If you drink the water in Ciudad Juárez, there you’ll stay, goes the saying – Se toma agua de Juárez, allí se queda. It’s not a reference to the quality of drinking water (about which polemic abounds because it is so dirty) but to the beguiling lure of this dusty and dangerous yet strong and charismatic city. It’s a dictum that might be applied to the whole 2,000-mile Mexico-US borderland of which Juárez and its sister city on the US side, El Paso, form the fulcrum. Ten years ago, I returned from several months’ immersion along that frontier, reporting on a narco-cartel war for this newspaper and eventually writing a book, Amexica, about the terrain astride the border, land that has a single identity – that belongs to both countries and yet to neither. A frontier at once porous and harsh: across which communities live and a million people traverse every day, legally, as do hundreds of millions of dollars’ worth of goods … [Read more...] about Back to the border of misery: Amexica revisited 10 years on
Border wall with mexico
When she announced last month that tens of thousands of asylum seekers would be returned to Mexico while their cases are considered, the homeland security secretary, Kirstjen Nielsen, described the move as a “historic” overhaul of US immigration policy. But more than two weeks later, the new strategy has yet to begin and it remains unclear how the plan would work – or even if Mexico is willing to enforce it. The measure would be the Trump administration’s most significant move so far to dissuade people from seeking asylum. It would relieve pressure on US immigration authorities – and transfer it to Mexico. But Mexican officials who would in theory implement the policy say they have been kept in the dark over the change – and some have explicitly opposed it. “I had heard rumors, but I was not consulted,” said Tonatiuh Guillén, head of Mexico’s national immigration authority, told the Guardian. “The US can’t just dump … [Read more...] about ‘The US can’t dump people in Mexico’: Trump asylum policy in doubt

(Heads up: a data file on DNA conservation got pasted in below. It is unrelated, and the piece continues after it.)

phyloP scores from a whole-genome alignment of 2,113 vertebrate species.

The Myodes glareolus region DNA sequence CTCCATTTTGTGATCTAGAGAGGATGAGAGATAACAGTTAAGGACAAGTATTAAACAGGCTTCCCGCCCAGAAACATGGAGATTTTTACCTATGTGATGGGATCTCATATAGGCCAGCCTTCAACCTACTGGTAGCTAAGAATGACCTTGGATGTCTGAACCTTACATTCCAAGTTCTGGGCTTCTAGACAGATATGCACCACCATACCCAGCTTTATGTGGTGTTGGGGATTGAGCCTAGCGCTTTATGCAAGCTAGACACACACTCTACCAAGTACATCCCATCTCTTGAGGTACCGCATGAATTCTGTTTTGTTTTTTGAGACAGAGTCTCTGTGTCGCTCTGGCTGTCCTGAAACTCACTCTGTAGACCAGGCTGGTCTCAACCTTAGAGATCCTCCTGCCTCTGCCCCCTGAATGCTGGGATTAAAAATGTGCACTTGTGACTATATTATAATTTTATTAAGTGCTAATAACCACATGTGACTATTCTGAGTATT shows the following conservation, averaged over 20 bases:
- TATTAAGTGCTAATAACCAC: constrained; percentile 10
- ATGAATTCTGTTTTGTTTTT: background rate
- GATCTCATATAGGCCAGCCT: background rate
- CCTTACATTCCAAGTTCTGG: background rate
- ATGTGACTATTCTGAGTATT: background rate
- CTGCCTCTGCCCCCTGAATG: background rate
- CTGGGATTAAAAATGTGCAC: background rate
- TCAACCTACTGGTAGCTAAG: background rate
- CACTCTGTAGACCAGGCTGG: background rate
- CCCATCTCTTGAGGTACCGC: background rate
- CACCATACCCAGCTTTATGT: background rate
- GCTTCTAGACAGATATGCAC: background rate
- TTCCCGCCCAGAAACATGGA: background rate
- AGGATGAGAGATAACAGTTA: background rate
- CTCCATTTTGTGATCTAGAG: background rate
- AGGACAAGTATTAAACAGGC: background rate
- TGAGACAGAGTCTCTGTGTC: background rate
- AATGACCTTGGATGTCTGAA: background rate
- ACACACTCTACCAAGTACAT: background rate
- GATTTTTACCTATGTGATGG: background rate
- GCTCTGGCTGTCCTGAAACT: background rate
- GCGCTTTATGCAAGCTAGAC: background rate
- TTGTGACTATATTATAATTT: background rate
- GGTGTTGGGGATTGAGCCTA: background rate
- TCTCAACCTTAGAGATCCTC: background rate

Over nearly 30 years at the head of one of the most powerful crime organisations in the world, the jailed drug lord Joaquín “El Chapo” Guzmán is reputed to have built up a fortune worth at least $1bn. But according to Mexico’s attorney general, US authorities investigating the kingpin have still not been able to trace a single dollar’s worth of Guzmán’s ill-gotten gains. “As of today, US authorities have not found not even one dollar of El Chapo’s assets,” Raul Cervantes told the broadcaster Televisa on Wednesday. “His money hasn’t been found because he didn’t use the financial system.” Guzmán, who entered the realms of criminal folklore by twice escaping maximum security prisons, was captured for the third time in January 2016 and extradited a year later to the US on the eve of Donald Trump’s inauguration. He faces a string of charges in a New York court and prosecutors are seeking the … [Read more...] about Authorities haven’t found ‘even a dollar’ of El Chapo’s $1bn drug fortune
Inside the Tijuana migrant shelter that has become a home for thousands of Central American migrants, 55-year-old Carlos Gómez approached some strangers asking if they knew where he could find a job. Gómez was one of thousands who fled Honduras with the migrant caravan that arrived in Tijuana one month ago. He would still like to seek asylum in the US, but with thousands of people ahead of him in the line to submit an application, he would be content to stay in Mexico, he says. “I need the work, I don’t want to go back to Honduras,” said Gómez in El Barretal’s enormous open courtyard, where the few spaces not occupied by tents are filled with lines of people waiting to receive donated sandwiches and piles of warm winter clothes. Despite the open hostility of Donald Trump, most members of the recent migrant caravans headed north in the belief – fed by rumors and often bolstered by their deep Christian faith – that they would quickly be … [Read more...] about ‘I don’t want to go back’: what’s next for the Central American migrant caravan?
Reviews of Uno Astrolodge, a boutique new age-style hotel on Mexico’s Caribbean coast, lean heavily on words such as “magic”, “paradise” and “peace”. When it opened in 2001, Uno Astrolodge was one of the first upscale hotels in the beach town of Tulum. Over the past decade, the once-sleepy town, 75 miles south of Cancún, has become the kind of spiritual oasis particularly favoured by the fashion industry and wealthy New Yorkers. Until recently, guests at Uno Astrolodge, set on an exclusive stretch of white sandy beach, paid up to $300 per night for a room in a candlelit bungalow with a view of the ocean. They showered under the trees in private outdoor bathrooms and ate fresh bread baked on site every morning. They could spend their time detoxing in Native American sweat lodge ceremonies or getting their Mayan astrology charts read. Wednesdays at the Astrolodge featured sound healing ceremonies; a “women’s circle” … [Read more...] about How rich hippies and developers went to war over Instagram’s favourite beach